Chad Dorrill was in “tremendous shape.” Tall and slender. Played basketball. Ran long distances. But the 19-year-old college student died on Monday night, apparently of neurological complications related to COVID-19.
Dorrill, a sophomore at Appalachian State University in Boone, North Carolina, had been living off campus and taking classes online when he became ill with flulike symptoms, the school’s chancellor, Sheri Everts, wrote on Tuesday in a statement to students confirming his death. “His mother encouraged him to come home, quarantine and be tested,” Everts said.
He tested positive for the coronavirus on Sept. 7 and quarantined for 10 days before returning to Boone, according to his uncle David Dorrill, who said he lives seven houses away from the family in Wallburg, North Carolina, near Winston-Salem. He said that after his nephew returned to college, he almost immediately began experiencing serious neurological problems.
“When he tried to get out of bed,” David Dorrill said, “his legs were not working, and my brother had to carry him to the car and take him to the emergency room. The doctor said it was a one-in-a-million case — that they’d never seen something progress the way it did. It was a COVID complication that rather than attacking his respiratory system attacked his brain.”
Although the coronavirus targets the lungs foremost, it also attacks the kidneys, liver and blood vessels, and a significant number of patients report neurological symptoms, including headaches, confusion and delirium.
Although colleges and universities have become hot spots in the pandemic, young, healthy people generally have been at lower risk for developing severe forms of COVID-19. Only a few deaths among American college students have been linked to the virus, including a football player at California University of Pennsylvania.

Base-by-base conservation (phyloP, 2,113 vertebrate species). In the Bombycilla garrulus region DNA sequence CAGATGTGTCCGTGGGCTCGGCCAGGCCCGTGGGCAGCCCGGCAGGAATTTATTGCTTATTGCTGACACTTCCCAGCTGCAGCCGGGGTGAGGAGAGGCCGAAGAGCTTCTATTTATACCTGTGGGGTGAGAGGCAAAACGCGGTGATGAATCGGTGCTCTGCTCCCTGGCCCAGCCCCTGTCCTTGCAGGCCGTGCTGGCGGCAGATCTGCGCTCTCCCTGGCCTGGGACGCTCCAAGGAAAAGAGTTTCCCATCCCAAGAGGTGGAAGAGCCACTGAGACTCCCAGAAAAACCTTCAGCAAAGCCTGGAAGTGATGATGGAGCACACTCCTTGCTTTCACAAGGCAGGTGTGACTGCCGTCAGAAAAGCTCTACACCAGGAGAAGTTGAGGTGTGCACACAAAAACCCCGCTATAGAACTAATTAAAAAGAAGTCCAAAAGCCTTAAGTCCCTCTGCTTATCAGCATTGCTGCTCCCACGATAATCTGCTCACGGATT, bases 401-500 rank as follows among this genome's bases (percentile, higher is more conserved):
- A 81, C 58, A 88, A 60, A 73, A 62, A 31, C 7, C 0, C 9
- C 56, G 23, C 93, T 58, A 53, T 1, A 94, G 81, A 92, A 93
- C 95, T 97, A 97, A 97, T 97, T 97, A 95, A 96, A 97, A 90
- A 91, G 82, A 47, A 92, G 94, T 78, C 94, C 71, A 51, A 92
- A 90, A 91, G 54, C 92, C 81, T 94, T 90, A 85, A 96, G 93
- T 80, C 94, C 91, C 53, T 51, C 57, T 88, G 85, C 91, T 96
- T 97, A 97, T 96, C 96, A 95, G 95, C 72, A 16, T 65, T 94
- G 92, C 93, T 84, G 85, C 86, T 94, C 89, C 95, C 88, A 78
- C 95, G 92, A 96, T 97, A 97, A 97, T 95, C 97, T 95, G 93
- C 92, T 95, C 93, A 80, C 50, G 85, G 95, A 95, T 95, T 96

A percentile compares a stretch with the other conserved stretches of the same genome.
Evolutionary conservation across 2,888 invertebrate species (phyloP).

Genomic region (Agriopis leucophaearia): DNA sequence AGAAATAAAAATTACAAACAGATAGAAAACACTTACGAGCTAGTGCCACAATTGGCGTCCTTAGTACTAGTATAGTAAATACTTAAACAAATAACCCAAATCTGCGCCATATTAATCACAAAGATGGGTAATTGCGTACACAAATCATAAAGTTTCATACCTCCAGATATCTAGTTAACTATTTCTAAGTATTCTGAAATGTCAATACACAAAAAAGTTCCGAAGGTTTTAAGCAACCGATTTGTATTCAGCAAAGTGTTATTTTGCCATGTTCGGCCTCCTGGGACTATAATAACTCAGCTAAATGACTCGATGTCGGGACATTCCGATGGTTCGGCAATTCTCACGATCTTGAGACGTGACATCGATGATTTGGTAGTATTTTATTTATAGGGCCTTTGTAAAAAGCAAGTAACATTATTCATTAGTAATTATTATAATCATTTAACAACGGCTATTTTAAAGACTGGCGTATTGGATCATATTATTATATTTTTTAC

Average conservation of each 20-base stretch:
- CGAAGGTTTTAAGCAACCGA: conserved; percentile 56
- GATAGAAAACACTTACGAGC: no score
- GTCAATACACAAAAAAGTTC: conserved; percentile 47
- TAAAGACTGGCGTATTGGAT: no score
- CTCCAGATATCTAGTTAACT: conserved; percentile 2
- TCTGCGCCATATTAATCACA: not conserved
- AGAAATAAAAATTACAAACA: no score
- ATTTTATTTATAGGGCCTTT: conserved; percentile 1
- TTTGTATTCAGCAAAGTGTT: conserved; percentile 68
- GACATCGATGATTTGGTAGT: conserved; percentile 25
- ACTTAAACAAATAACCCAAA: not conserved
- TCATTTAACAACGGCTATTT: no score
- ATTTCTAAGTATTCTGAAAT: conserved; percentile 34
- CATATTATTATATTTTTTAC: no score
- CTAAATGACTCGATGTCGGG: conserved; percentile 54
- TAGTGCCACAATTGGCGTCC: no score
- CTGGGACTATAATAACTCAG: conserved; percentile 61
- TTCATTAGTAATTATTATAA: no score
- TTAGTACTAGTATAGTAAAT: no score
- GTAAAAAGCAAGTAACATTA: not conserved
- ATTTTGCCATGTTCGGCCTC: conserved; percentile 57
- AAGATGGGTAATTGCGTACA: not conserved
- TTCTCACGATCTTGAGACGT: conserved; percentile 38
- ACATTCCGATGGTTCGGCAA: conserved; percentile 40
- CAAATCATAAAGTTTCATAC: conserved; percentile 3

A New York Times database tracking the virus on college campuses has recorded at least 130,000 confirmed cases since the start of the pandemic, mostly this fall, and about 70 confirmed deaths, mostly in the spring among college employees.
Tonia Maxcy, a family friend who taught Chad Dorrill in high school, said doctors told the family that they suspected he had a previously undetected case of Guillain-Barré syndrome, a rare neurological disorder in which the body’s immune system attacks nerves. Many viruses can trigger the syndrome, and there have been cases linked to COVID-19.
“Chad was so kind,” Maxcy said. “Always a smile. Always a dance. He was that kid that everybody loved.”
David Dorrill said an autopsy was being conducted. “He was healthy,” Dorrill said of his nephew. “He was in tremendous shape. Skinny. Could run six miles without any issue. He ran with us less than three weeks ago, in fact. He was healthy — until this hit.”
Dorrill said it was not clear how his nephew had contracted the virus. “He told us he was always careful to wear a mask.”
Dr. Colin McDonald, chair of neurology at Forsyth Medical Center in Winston-Salem, North Carolina, where Chad Dorrill’s parents removed him from life support at 8 p.m. on Monday, said that the hospital and the staff members who cared for him were “devastated” by his death.
“We are doing everything we can to figure out why this happened,” McDonald said.
An Appalachian State spokeswoman said the Dorrill family had informed the university of his condition last week. She would not say what, if any, steps the school had taken as a result, but she said the university had tested 7,569 students on campus as of Sunday, and 334 were positive, for a test positivity rate of 4.4%.
In a now private Facebook post on the page of the Piedmont Pacers, a travel basketball team that Chad Dorrill had played with, a friend of his mother, Susan Dorrill, quoted her saying that “if it can happen to a super healthy 19-year-old boy who doesn’t smoke, vape or do drugs, it can happen to anyone.” The family confirmed that his mother had made the statement.
“As our family suffers this incredible loss,” his mother wrote, “we want to remind people to wear a mask and quarantine if you test positive, even without symptoms. You have no idea who you can come into contact with that the virus affects differently.”
This article originally appeared in The New York Times.
© 2020 The New York Times Company